This week marks the 40th anniversary of Roe v Wade, the landmark January 22, 1973 Supreme Court 7-2 ruling that legalised abortion in the United States. Much is being written about how divided we are as a country on this issue, how complicated it is, and how we'll never find common ground.
What most articles and commentators fail to state is that despite ongoing rollbacks and access restrictions, the overwhelming majority of Americans believe we should make our own decisions about our bodies and health, not the government.
According to a new Wall Street Journal/NBC News poll, seven in 10 Americans believe Roe v Wade should remain law. This is the highest level of support for reproductive justice since polls began tracking the public's views on abortion in 1989.
Even though the poll finds that the overwhelming majority of Americans support the ruling, the Wall Street Journal ran a headline on its blog stating that "40 years post Roe v Wade, views on abortion remain divided, complex".
A divided nation?
Last August, Republicans for Choice (yes, they exist, but are rarely, if ever, interviewed in the media) released a poll showing that 71 percent of Republicans believe women should make their own reproductive choices, not the government, and that 70 percent of those who label themselves as "pro-life" are in fact pro-choice.
The question they asked was this: Regardless of how you personally feel about the issue of abortion, who do you believe should have the right to make that decision regarding whether to have an abortion? Should the woman, her family and her doctor make the decision or should the government make the decision?
Seventy-one percent of Republicans, 80 percent of Independents, and 89 percent of Democrats said they "strongly" feel a woman should make her own decisions and yet, a small group of politicians write and pass restrictive laws across the country that most people oppose. Rather than challenge politicians who are more interested in women's bodies than the ongoing economic crisis, the media constantly repeat stale claims about divisions and run front-page photos of activists yelling at each other on the steps of the Supreme Court.
The rollbacks are frightening, outrageous, and serious, but they do not reflect the will of the people. What are we facing 40 years after women demanded free abortion on demand? All you have to do is read the headlines on RH Reality Check, an excellent website that provides reproductive and sexual health and justice news and analysis, for an overview: Kansas law banning private insurance coverage for abortion will stand; New study shows anti-choice policies leading to widespread arrests of and forced interventions of pregnant women; Paul Ryan wants Personhood for "One-Celled Human Embryos"; Virginia legislators want to force poor women to carry severely disabled fetuses to term against their will; and With Muskegon clinic closure, access to abortion in Michigan just got harder.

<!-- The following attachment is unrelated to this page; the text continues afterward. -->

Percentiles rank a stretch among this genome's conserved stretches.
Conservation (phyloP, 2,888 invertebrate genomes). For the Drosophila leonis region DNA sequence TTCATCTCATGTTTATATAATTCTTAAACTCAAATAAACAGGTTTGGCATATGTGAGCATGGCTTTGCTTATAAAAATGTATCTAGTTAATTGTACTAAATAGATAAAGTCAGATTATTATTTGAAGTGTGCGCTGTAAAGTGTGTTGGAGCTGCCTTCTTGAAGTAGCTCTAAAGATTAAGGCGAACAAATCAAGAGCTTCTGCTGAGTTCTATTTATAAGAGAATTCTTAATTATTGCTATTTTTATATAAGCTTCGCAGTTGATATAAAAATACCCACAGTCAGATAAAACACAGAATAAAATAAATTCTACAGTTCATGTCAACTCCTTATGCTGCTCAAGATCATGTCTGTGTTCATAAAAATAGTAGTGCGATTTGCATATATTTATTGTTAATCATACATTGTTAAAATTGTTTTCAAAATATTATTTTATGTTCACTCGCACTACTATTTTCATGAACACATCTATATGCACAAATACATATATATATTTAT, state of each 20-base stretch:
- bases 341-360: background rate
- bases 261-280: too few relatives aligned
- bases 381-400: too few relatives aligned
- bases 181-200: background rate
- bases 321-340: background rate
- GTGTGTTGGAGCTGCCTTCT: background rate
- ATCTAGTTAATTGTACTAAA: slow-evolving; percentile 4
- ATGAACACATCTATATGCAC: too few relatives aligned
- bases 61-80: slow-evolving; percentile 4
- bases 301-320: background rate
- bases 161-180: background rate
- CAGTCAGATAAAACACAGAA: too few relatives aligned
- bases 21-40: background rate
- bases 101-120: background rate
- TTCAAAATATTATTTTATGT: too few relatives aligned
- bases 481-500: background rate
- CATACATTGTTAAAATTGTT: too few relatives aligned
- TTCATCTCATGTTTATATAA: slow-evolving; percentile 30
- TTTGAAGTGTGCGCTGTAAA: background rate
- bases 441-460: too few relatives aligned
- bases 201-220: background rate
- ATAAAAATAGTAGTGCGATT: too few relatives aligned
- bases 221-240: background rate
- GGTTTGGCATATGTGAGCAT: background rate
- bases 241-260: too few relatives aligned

In favour of reproductive justice
Most people don't know that 87 percent of all US counties and 98 percent of rural counties have no abortion provider, according to the Guttmacher Institute, a public policy organisation that works to advance sexual and reproductive health. In 2008, nearly nine in 10 abortion clinics experienced at least one form of harassment.
Last year, 42 states and the District of Columbia enacted 122 laws affecting reproductive health and rights. One-third of the new provisions, 43 in 19 states, sought to restrict abortion services. Eight states now require an ultrasound prior to receiving an abortion; 20 states now restrict abortion coverage available through state health insurance exchanges; and 18 states require that women seeking an abortion be given misleading information.
The abortion war